During the procedure, 16 spherical reflective surface markers, 14 cm in diameter were attached bilaterally to specific anatomical landmarks of the patients’ lower limbs and pelvis (heels, second metatarsal heads, lateral malleoli, lateral femoral condyles, lateral aspect of the thighs in line with the lateral femoral condyles and the greater trochanters, lateral aspect of the shanks in line with the lateral femoral condyles and the lateral malleoli, and anterior and posterior superior iliac spines). Patients were asked to walk barefoot at self-selected speed and 5 trials were recorded. A trial was accepted if each foot hit a different force plate.

Given that kinematic and kinetic gait parameters are related to gait speed [15] , it was decided to maintain patients’ gait speed constant between the initial and the final measurement. For this purpose, an electrically driven stick was used, moving steadily and at a speed equal to each patient’s normal walking speed, which was calculated using six trial attempts before the initial assessment. Then, patients were instructed to move at a steady distance behind the stick.

Kinematic parameters studied were hip flexion-extension angle, hip abduction-adduction angle, hip internal-external rotation angle, knee flexion-extension angle and ankle dorsal-plantar flexion angle. Kinetic parameters studied were hip flexion-extension moment, hip abduction-adduction moment, hip internal-external rotation moment, knee flexion-extension moment and ankle dorsal-plantar flexion moment.

2.4. Intervention

Patients were divided into 2 groups depending on the level of gait recovery. Each group comprised 3 patients. The exercise programme was based on AHA/ASA guidelines, and included strength, endurance and flexibility training, as well as neuromuscular activities. It lasted 8 weeks, with 3 hourly sessions per week (Table 2) [16] .

2.5. Statistical Analysis

Statistical analysis was performed using Statistical Package for Social Sciences 23 (SPSS Inc., Chicago, IL). We compared the initial and the final evaluation of each patient individually. Root mean squares (RMS) of each gait parameter were calculated for each 10% of the gait cycle. Differences between the RMS values between initial and final measurements were ascertained by repeated-measures Analysis of Variance (ANOVA), with one repeated factor, lower limb (paretic-non paretic) and time interval (initial and final measurement). Significance was defined as 5% (two-tailed p < 0.05).

Table 2. Content of exercise programme.

RPE: Rated Perceived Exertion.

3. Results

Table 3 and Table 4 show the distribution of patients according to any changes in the RMS values of each parameter. Most patients in the control group exhibited significant reductions in gait kinematics, and non-significant changes in gait kinetics in both lower limbs. Conversely, most patients in the intervention group showed significant increase or no change in joints’ angles. As far as joint moments are concerned, most patients showed significant increases in all joints at the anterior-posterior plane, and non-significant changes in the frontal and transverse planes.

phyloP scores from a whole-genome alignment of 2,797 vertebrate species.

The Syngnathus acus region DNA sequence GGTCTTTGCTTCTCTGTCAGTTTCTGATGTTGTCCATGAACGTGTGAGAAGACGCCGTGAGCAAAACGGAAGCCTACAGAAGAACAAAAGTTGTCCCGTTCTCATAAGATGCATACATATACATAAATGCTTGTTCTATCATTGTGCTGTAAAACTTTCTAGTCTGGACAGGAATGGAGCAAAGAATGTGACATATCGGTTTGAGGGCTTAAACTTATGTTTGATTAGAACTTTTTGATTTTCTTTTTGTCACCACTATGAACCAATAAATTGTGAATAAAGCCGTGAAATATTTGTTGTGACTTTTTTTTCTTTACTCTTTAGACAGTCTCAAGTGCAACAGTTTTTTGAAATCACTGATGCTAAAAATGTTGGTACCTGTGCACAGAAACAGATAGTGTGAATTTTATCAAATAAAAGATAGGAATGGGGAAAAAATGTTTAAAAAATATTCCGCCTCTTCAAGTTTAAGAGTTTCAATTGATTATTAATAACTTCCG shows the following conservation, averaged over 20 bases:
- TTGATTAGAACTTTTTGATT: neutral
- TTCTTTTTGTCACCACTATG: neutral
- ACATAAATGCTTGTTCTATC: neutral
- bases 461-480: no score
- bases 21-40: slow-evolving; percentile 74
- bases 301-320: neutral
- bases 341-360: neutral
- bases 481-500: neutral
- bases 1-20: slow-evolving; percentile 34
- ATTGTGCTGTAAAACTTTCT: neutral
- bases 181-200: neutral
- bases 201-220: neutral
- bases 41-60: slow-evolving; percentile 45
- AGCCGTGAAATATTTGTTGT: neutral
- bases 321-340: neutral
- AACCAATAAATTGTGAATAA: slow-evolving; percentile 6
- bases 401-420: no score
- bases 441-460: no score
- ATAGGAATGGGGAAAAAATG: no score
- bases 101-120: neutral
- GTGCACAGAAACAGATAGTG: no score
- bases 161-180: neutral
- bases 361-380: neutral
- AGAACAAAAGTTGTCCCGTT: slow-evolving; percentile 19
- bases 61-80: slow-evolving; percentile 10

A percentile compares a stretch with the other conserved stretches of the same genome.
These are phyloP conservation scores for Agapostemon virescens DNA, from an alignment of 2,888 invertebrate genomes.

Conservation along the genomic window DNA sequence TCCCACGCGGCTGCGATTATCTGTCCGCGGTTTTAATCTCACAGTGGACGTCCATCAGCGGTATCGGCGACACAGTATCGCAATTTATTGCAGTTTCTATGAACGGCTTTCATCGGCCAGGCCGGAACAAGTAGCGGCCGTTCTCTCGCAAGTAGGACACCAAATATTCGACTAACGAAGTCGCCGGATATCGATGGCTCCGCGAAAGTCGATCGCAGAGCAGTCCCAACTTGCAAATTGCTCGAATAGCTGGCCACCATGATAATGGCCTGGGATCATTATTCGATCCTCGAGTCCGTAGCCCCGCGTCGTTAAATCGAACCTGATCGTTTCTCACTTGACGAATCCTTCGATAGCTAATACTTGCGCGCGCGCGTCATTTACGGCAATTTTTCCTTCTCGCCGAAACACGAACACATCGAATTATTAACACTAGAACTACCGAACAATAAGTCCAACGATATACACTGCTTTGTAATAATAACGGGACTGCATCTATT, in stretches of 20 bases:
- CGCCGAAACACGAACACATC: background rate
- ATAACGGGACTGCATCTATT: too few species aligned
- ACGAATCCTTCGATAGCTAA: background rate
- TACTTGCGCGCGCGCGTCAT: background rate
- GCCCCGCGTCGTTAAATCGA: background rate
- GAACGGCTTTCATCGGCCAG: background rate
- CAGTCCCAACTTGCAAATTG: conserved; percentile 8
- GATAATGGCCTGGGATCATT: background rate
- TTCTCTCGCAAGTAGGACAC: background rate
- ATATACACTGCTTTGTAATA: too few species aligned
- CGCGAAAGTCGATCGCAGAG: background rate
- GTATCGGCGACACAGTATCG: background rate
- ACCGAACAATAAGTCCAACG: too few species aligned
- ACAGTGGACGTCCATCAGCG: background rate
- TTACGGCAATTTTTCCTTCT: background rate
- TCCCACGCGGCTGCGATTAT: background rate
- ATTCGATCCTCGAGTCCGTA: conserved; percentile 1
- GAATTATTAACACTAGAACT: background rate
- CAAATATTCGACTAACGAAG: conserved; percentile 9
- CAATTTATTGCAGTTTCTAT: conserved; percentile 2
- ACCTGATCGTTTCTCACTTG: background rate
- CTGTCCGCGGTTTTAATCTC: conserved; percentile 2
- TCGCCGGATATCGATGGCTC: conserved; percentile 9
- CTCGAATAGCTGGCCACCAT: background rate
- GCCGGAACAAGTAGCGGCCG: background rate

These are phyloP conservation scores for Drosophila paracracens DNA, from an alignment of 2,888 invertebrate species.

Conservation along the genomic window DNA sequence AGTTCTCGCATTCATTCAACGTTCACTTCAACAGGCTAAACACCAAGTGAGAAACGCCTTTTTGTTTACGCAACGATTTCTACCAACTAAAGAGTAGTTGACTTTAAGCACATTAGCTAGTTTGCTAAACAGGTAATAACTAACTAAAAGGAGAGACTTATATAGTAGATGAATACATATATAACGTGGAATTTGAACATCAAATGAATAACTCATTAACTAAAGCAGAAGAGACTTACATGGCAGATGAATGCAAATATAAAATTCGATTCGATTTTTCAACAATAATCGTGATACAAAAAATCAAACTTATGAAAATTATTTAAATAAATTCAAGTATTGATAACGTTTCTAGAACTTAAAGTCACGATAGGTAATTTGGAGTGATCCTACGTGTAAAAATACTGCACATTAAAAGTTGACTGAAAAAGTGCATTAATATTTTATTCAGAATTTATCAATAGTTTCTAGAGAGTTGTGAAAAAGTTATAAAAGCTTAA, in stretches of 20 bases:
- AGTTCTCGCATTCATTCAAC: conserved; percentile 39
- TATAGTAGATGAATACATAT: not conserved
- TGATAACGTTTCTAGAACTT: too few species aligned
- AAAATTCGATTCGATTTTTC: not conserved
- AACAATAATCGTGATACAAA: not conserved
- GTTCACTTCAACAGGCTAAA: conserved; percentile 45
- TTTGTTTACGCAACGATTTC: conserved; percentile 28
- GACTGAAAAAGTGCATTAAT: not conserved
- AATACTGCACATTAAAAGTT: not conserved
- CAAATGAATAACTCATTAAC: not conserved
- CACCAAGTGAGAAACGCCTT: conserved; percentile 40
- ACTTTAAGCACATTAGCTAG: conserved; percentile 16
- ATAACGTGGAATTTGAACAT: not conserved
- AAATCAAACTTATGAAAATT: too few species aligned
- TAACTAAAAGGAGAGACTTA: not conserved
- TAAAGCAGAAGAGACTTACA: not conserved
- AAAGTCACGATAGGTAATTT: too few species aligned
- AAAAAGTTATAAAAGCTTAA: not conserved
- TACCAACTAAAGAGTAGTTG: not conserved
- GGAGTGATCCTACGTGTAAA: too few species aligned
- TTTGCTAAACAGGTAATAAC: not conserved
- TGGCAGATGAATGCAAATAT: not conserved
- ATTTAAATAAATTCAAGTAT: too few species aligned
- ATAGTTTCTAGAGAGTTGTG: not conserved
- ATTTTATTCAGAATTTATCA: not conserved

Figure 1 and Figure 2 show the mean waveforms of each gait parameter, both for the intervention and the control group, during the initial and final measurement. There was an obvious increase in the joints range of motion in the sagittal plane during the final measurement, both in the paretic and non-paretic lower limbs, throughout the movement path in the intervention group. Similarly, there was an increase in abduction and adduction hip movement as a result of the intervention. In the control group, however, there was a decrease in the range of motion of the above joints during the final measurement. As regards kinetic parameters, changes appear purely in the support phase, during the first 60% of the walking cycle.

Table 3. Comparative table of the change in kinematic and kinetic parameters of gait between the initial and final measurement—intervention group.

Number of patients (% percentage).

Figure 1. Waveforms of gait kinematics of paretic (black lines) and non-paretic (grey lines) lower limb during the initial (continuous lines) and the final (dashed lines) measurement. The left column presents the mean waveforms in the intervention group and the right column presents the waveforms in the control group.

Table 4. Comparative table of the change in kinematic and kinetic parameters of gait between the initial and final measurement—control group.

Number of patients (% percentage).

Figure 2. Waveforms of gait kinetics of paretic (black lines) and non-paretic (grey lines) lower limb during the initial (continuous lines) and the final (dashed lines) measurement. The left column presents the mean waveforms in the intervention group and the right column presents the waveforms in the control group.

4. Discussion

The main findings of this study include significant reductions of gait kinematics in the control group, as opposed to significant increases or no changes, excluding hip movement at the transverse plane (internal-external rotation), in the intervention group.